6. denzil

    denzil Webmaster

    This is definitely the mentality I plan on following once my tank's all set up. Thanks for sharing that, Mike!
  7. ReefLove

    ReefLove Guest

    Thanks Mike. Great info. I just got 105G quote. Expensive. Not sure why things are so expensive. You can get an 60 inch LED TV for $1000 and one kesil light cost $400. Very unfair. :) I feel this is a rip-off, everything is so expensive. Even mp40 cost $500 and for that much you can buy a laptop or iPad. :)

    On the other hand I understand that corals grow slow and so they are expensive but equipments should be much more cheaper. How can we conserve environment if equipments are so expensive.
  8. denzil

    denzil Webmaster

    Yeah, the markup on the equipment is pretty high. It's basically the Apple model.

    BAYMAC Guest

    Not at all the Apple model of mark-up.

    You cannot compare a hundred plus billion industry with one that isn't even a billion. The economy of scale allows them to offer stuff cheaper.

    There is not a ton of money in this trade despite what hobbyists think. Margins are tight all around.
  10. ReefLove

    ReefLove Guest

    I do not think that's true. Scale is enough, but there is not much competition things are way too expensive. $500 MP40 is really out of proportion. Plastic covers made is china, magnets are made in china whole thing would cost less than $100 at best. So margin is there. Either companies are making 400$ or dealers are adding it up. Some one is make tons of money.
  11. ReefLove

    ReefLove Guest

    Mike - Sorry for taking over your thread. ;)
  12. Well said! The difference in global market sizes is several orders of magnitude. Hundreds of millions of LED televisions have been sold, but aquarium equipment designers/manufacturers will be fortunate to sell hundreds of thousands of units. Margins are typically much lower in the electronics industry, but if you are making very niche products you have many of the same expenses as companies with broader reach, so prices are higher to cover the necessary expenses and required profits to fund additional research/investments.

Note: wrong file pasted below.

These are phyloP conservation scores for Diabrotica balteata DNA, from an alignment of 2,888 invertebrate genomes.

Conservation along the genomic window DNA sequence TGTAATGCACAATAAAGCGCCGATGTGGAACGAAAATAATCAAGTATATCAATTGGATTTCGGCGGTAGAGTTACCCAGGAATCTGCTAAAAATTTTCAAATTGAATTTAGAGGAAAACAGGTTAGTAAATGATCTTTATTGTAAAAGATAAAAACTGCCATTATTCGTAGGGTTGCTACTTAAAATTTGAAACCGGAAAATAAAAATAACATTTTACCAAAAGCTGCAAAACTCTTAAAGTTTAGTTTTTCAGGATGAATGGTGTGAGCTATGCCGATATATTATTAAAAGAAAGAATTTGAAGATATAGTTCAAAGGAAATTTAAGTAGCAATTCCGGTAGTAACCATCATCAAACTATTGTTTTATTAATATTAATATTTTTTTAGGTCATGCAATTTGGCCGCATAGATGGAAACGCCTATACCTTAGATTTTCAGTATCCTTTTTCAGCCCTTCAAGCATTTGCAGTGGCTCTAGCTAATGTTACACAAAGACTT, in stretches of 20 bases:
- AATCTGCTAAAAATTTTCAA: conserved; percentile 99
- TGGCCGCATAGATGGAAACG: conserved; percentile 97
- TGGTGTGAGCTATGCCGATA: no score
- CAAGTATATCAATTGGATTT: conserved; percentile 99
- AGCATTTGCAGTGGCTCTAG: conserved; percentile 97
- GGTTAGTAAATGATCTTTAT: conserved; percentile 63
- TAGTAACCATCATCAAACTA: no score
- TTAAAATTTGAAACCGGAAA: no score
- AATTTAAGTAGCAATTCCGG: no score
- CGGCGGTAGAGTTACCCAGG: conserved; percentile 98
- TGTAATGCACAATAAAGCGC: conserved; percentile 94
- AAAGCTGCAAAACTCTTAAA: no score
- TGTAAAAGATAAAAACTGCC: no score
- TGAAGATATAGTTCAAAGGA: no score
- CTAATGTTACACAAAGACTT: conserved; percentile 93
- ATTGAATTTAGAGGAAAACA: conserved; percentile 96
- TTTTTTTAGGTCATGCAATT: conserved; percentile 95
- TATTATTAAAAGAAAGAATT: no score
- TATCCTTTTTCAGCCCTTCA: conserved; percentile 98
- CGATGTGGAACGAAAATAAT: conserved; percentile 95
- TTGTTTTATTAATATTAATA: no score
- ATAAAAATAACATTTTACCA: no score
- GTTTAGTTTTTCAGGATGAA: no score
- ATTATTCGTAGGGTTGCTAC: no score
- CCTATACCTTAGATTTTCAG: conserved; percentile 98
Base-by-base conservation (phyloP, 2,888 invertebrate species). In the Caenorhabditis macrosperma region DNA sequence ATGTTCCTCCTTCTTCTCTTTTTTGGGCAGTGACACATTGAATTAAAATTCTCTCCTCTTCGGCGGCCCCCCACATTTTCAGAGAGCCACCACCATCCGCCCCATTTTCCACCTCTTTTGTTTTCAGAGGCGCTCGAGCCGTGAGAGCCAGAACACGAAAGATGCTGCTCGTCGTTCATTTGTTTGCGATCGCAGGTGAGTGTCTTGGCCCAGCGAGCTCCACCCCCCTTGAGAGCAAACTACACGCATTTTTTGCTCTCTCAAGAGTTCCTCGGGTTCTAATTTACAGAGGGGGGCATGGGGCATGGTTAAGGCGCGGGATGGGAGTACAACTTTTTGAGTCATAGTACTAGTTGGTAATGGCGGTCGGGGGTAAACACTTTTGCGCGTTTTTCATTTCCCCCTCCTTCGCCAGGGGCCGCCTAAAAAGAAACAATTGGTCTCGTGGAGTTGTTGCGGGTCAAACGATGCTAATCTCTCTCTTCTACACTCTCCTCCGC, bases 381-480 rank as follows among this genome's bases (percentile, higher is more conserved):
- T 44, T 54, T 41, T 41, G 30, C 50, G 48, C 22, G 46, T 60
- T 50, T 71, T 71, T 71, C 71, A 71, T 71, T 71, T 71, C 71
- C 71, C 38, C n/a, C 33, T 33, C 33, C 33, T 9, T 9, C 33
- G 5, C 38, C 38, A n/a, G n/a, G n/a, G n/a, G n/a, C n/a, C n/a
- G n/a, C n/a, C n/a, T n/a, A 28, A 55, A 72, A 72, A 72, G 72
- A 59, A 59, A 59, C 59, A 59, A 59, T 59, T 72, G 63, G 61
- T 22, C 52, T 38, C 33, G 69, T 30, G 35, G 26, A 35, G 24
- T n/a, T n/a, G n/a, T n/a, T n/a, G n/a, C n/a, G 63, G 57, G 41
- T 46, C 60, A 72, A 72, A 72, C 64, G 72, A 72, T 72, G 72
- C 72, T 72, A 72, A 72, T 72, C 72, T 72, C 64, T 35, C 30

People/companies are not flocking into aquaria to strike it rich, and in that way I feel that this "industry" is still largely driven by passion. I also feel that this makes BAR membership dues one of the best bargains in the hobby! :D
  13. bondolo

    bondolo Supporting Member

    No worries. I'm pretty forgiving of the margins in reefing equipment particularly innovative things like vortechs. On the other hand the only way I am going to get some of the nicer things is by being patient and buying second hand. If you want to see high margins and tiny market, look into adaptive equipment for the disabled. ;-) The reefing industry is a bargain compared to that business.
  14. ReefLove

    ReefLove Guest

    I think what is missing is competition, big players are not there and so people are striking the gold for now. Once the big guys enter everything will be fine, like if GE enters with good LEDs or Samsung enters with good Skimmers or even Honda comes out with really good skimmers etc. and then it will be more popular and good for the hobby. At some point Golf used to be rich people's game and now almost anyone can afford. May be I'm wrong but only time will tell.
  15. There are costs associated with designing a product, typical overhead (office, warehouse, R&D, technical support, customer care, etc.), and a company needs to make a healthy margin in order to continue investing in next-gen development. I'm not in the aquaria industry, but I've been on both sides of the equation when it comes to beating up a supplier for cost down and getting pounded for cost reduction. It's refreshing and rare when someone is smart enough to ask "How does the cost reduction impact quality and the future viability of the company?" If a company is no longer a continuing concern they are unlikely to honor warranty claims! :bigsmile: